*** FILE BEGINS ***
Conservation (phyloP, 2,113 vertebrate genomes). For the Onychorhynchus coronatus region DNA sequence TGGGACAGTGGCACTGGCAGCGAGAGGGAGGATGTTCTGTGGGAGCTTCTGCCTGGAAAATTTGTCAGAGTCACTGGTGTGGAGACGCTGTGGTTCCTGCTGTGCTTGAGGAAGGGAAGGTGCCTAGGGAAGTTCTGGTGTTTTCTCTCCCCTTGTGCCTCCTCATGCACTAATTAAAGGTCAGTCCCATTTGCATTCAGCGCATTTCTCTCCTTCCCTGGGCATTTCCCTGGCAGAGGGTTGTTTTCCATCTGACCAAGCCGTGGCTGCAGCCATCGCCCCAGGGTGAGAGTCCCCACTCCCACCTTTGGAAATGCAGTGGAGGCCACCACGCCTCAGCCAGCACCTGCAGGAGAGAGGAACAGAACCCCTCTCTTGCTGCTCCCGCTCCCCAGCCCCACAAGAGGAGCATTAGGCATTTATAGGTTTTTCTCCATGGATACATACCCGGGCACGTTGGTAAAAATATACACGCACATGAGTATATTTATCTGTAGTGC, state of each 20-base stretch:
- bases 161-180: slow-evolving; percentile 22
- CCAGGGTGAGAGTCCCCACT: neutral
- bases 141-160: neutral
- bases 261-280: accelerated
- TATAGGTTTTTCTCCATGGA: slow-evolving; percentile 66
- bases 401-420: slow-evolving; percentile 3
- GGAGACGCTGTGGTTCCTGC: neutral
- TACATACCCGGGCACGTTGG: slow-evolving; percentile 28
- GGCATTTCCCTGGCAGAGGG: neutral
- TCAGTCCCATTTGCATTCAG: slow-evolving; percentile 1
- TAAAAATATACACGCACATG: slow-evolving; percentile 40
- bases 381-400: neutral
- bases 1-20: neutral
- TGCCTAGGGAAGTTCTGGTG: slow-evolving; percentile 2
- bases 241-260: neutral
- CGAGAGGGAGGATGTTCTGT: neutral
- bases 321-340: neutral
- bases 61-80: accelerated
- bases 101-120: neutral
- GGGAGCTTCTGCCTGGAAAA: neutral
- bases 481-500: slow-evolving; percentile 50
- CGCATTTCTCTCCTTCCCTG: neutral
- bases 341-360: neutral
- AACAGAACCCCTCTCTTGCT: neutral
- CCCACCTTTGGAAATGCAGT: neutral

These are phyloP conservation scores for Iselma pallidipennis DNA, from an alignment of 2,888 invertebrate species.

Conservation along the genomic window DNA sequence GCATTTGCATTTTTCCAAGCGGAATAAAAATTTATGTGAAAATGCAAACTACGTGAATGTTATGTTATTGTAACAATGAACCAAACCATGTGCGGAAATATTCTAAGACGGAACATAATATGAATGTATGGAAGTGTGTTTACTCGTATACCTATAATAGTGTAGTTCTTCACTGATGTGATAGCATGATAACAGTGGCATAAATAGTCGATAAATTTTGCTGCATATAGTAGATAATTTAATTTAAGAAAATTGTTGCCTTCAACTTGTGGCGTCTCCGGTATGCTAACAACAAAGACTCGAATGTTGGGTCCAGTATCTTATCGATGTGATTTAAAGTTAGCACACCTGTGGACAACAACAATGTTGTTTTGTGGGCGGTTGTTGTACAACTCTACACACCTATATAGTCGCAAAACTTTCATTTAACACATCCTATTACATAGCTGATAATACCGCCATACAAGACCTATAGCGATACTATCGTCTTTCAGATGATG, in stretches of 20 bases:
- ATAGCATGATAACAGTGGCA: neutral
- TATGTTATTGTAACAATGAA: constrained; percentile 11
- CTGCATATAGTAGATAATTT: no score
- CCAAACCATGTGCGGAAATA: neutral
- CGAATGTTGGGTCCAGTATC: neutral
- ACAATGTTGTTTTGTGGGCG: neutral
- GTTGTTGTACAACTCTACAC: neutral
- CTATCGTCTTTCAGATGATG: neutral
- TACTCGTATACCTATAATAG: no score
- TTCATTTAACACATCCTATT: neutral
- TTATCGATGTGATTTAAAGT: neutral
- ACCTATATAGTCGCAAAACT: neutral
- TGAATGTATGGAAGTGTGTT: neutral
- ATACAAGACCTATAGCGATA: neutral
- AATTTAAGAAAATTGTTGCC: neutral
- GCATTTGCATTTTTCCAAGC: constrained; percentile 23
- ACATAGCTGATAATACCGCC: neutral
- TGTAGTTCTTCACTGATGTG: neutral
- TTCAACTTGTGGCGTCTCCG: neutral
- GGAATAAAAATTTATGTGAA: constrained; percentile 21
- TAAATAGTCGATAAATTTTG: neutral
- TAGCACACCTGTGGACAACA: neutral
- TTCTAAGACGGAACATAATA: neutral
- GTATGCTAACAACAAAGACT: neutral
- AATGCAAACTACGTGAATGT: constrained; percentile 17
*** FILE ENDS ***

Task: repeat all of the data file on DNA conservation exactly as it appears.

Conservation (phyloP, 2,113 vertebrate genomes). For the Onychorhynchus coronatus region DNA sequence TGGGACAGTGGCACTGGCAGCGAGAGGGAGGATGTTCTGTGGGAGCTTCTGCCTGGAAAATTTGTCAGAGTCACTGGTGTGGAGACGCTGTGGTTCCTGCTGTGCTTGAGGAAGGGAAGGTGCCTAGGGAAGTTCTGGTGTTTTCTCTCCCCTTGTGCCTCCTCATGCACTAATTAAAGGTCAGTCCCATTTGCATTCAGCGCATTTCTCTCCTTCCCTGGGCATTTCCCTGGCAGAGGGTTGTTTTCCATCTGACCAAGCCGTGGCTGCAGCCATCGCCCCAGGGTGAGAGTCCCCACTCCCACCTTTGGAAATGCAGTGGAGGCCACCACGCCTCAGCCAGCACCTGCAGGAGAGAGGAACAGAACCCCTCTCTTGCTGCTCCCGCTCCCCAGCCCCACAAGAGGAGCATTAGGCATTTATAGGTTTTTCTCCATGGATACATACCCGGGCACGTTGGTAAAAATATACACGCACATGAGTATATTTATCTGTAGTGC, state of each 20-base stretch:
- bases 161-180: slow-evolving; percentile 22
- CCAGGGTGAGAGTCCCCACT: neutral
- bases 141-160: neutral
- bases 261-280: accelerated
- TATAGGTTTTTCTCCATGGA: slow-evolving; percentile 66
- bases 401-420: slow-evolving; percentile 3
- GGAGACGCTGTGGTTCCTGC: neutral
- TACATACCCGGGCACGTTGG: slow-evolving; percentile 28
- GGCATTTCCCTGGCAGAGGG: neutral
- TCAGTCCCATTTGCATTCAG: slow-evolving; percentile 1
- TAAAAATATACACGCACATG: slow-evolving; percentile 40
- bases 381-400: neutral
- bases 1-20: neutral
- TGCCTAGGGAAGTTCTGGTG: slow-evolving; percentile 2
- bases 241-260: neutral
- CGAGAGGGAGGATGTTCTGT: neutral
- bases 321-340: neutral
- bases 61-80: accelerated
- bases 101-120: neutral
- GGGAGCTTCTGCCTGGAAAA: neutral
- bases 481-500: slow-evolving; percentile 50
- CGCATTTCTCTCCTTCCCTG: neutral
- bases 341-360: neutral
- AACAGAACCCCTCTCTTGCT: neutral
- CCCACCTTTGGAAATGCAGT: neutral

These are phyloP conservation scores for Iselma pallidipennis DNA, from an alignment of 2,888 invertebrate species.

Conservation along the genomic window DNA sequence GCATTTGCATTTTTCCAAGCGGAATAAAAATTTATGTGAAAATGCAAACTACGTGAATGTTATGTTATTGTAACAATGAACCAAACCATGTGCGGAAATATTCTAAGACGGAACATAATATGAATGTATGGAAGTGTGTTTACTCGTATACCTATAATAGTGTAGTTCTTCACTGATGTGATAGCATGATAACAGTGGCATAAATAGTCGATAAATTTTGCTGCATATAGTAGATAATTTAATTTAAGAAAATTGTTGCCTTCAACTTGTGGCGTCTCCGGTATGCTAACAACAAAGACTCGAATGTTGGGTCCAGTATCTTATCGATGTGATTTAAAGTTAGCACACCTGTGGACAACAACAATGTTGTTTTGTGGGCGGTTGTTGTACAACTCTACACACCTATATAGTCGCAAAACTTTCATTTAACACATCCTATTACATAGCTGATAATACCGCCATACAAGACCTATAGCGATACTATCGTCTTTCAGATGATG, in stretches of 20 bases:
- ATAGCATGATAACAGTGGCA: neutral
- TATGTTATTGTAACAATGAA: constrained; percentile 11
- CTGCATATAGTAGATAATTT: no score
- CCAAACCATGTGCGGAAATA: neutral
- CGAATGTTGGGTCCAGTATC: neutral
- ACAATGTTGTTTTGTGGGCG: neutral
- GTTGTTGTACAACTCTACAC: neutral
- CTATCGTCTTTCAGATGATG: neutral
- TACTCGTATACCTATAATAG: no score
- TTCATTTAACACATCCTATT: neutral
- TTATCGATGTGATTTAAAGT: neutral
- ACCTATATAGTCGCAAAACT: neutral
- TGAATGTATGGAAGTGTGTT: neutral
- ATACAAGACCTATAGCGATA: neutral
- AATTTAAGAAAATTGTTGCC: neutral
- GCATTTGCATTTTTCCAAGC: constrained; percentile 23
- ACATAGCTGATAATACCGCC: neutral
- TGTAGTTCTTCACTGATGTG: neutral
- TTCAACTTGTGGCGTCTCCG: neutral
- GGAATAAAAATTTATGTGAA: constrained; percentile 21
- TAAATAGTCGATAAATTTTG: neutral
- TAGCACACCTGTGGACAACA: neutral
- TTCTAAGACGGAACATAATA: neutral
- GTATGCTAACAACAAAGACT: neutral
- AATGCAAACTACGTGAATGT: constrained; percentile 17